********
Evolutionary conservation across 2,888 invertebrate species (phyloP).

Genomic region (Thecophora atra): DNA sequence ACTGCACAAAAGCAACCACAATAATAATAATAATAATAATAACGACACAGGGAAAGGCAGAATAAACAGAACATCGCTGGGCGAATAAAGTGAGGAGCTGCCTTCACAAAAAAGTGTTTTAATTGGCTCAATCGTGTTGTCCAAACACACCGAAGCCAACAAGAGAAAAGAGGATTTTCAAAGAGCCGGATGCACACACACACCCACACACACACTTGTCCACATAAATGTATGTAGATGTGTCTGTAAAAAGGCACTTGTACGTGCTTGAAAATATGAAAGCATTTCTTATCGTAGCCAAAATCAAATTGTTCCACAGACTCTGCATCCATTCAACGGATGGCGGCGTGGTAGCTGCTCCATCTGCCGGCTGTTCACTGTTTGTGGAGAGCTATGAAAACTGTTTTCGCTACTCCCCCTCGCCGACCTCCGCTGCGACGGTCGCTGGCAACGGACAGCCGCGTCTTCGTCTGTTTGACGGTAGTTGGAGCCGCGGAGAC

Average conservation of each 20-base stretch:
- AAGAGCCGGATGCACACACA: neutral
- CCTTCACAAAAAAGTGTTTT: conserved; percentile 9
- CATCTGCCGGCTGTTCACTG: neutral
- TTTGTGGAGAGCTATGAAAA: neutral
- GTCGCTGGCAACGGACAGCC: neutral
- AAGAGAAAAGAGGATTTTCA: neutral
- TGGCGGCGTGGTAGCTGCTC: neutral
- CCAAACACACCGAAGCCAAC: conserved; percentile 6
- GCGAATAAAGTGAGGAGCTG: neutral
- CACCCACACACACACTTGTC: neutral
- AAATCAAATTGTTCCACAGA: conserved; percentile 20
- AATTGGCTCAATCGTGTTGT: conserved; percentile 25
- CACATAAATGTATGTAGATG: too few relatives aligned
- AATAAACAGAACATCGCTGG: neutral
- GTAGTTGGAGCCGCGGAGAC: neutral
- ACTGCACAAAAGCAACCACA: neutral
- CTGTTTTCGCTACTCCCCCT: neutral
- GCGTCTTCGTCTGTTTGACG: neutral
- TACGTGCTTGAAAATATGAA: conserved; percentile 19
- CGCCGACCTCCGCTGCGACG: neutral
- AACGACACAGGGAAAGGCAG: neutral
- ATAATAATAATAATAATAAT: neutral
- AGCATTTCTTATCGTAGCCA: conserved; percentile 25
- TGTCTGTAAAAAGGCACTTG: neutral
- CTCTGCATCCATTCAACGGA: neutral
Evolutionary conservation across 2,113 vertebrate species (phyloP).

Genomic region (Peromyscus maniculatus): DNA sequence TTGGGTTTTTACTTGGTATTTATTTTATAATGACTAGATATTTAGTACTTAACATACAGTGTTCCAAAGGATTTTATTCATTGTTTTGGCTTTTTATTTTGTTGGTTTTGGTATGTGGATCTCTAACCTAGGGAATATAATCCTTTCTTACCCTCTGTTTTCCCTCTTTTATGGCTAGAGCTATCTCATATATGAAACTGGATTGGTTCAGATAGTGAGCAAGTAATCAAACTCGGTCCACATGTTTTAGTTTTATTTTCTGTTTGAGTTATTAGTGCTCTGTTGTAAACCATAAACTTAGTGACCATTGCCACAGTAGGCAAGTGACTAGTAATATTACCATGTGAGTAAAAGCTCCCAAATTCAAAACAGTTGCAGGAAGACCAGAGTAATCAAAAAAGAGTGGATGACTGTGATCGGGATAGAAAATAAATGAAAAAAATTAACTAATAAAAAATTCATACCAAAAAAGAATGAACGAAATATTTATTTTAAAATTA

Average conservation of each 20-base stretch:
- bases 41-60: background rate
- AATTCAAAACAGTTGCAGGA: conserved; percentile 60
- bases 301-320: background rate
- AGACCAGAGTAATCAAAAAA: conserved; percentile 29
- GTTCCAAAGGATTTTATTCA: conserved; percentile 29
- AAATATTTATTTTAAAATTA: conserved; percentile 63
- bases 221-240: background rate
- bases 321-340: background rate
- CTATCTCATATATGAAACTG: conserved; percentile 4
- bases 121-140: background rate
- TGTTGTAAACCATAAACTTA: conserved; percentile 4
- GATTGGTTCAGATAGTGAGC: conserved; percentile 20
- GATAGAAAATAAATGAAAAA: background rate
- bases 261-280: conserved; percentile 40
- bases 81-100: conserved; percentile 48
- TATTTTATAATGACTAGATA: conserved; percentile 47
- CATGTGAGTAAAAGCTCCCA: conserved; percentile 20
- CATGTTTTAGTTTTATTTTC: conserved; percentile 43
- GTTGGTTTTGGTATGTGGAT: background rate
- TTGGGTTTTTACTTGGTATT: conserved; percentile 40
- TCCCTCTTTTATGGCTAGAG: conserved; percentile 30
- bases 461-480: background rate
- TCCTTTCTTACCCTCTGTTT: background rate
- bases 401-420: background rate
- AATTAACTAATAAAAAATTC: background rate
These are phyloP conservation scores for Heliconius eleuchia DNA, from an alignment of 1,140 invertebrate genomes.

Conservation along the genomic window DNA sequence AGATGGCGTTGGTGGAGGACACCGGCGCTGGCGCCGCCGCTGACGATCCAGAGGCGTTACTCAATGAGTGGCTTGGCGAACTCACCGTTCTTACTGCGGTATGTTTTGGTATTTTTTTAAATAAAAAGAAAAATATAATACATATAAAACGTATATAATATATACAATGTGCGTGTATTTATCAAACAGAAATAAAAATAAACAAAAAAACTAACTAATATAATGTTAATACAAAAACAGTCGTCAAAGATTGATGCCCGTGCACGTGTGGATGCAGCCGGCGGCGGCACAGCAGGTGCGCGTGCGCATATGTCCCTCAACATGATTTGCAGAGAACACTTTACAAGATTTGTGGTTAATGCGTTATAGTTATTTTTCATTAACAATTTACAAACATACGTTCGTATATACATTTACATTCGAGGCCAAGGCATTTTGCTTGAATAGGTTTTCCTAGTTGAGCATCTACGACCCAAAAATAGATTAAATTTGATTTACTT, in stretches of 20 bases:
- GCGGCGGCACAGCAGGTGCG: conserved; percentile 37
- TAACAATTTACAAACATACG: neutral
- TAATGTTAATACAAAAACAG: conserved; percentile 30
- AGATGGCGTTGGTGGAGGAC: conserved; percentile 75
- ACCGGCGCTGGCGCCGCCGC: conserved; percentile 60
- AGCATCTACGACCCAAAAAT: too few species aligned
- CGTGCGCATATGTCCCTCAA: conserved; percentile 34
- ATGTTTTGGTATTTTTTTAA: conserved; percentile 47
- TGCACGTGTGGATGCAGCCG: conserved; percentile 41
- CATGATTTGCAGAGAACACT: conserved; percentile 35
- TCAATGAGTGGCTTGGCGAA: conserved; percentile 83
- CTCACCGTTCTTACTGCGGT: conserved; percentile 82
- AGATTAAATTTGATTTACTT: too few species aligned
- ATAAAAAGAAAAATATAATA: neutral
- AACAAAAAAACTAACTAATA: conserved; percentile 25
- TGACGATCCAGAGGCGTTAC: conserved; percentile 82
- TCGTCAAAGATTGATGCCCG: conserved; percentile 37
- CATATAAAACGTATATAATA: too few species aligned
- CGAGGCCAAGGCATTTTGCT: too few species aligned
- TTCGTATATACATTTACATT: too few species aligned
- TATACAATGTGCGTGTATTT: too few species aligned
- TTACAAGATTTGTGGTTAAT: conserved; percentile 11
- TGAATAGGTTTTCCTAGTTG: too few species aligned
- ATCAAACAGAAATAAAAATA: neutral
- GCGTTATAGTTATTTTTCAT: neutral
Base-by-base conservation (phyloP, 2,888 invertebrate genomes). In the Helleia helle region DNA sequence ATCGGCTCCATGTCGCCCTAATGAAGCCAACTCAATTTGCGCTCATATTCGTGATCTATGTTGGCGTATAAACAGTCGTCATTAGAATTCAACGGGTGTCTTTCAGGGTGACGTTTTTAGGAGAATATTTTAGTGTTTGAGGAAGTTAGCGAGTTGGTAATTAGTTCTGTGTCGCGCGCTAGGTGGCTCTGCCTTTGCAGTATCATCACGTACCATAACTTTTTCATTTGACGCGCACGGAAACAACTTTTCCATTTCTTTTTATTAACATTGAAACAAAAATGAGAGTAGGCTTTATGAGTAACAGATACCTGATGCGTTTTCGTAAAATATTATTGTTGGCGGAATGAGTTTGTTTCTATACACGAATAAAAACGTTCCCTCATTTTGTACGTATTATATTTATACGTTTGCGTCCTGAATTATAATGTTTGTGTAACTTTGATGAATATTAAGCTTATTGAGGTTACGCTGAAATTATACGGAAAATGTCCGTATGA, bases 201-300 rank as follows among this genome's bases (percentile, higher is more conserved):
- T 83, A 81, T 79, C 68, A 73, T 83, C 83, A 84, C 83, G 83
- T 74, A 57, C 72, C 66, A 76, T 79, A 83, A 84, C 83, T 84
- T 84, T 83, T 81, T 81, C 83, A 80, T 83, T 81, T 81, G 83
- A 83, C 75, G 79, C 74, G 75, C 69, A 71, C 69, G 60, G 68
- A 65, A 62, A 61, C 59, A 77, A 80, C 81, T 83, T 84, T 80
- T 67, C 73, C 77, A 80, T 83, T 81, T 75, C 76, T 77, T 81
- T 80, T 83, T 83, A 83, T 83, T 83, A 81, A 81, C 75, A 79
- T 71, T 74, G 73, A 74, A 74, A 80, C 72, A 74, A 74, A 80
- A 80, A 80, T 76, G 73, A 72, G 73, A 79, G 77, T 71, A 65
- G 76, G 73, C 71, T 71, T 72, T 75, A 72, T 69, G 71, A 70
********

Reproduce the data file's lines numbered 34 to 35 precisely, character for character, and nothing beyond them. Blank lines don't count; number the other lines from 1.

- bases 301-320: background rate
- AGACCAGAGTAATCAAAAAA: conserved; percentile 29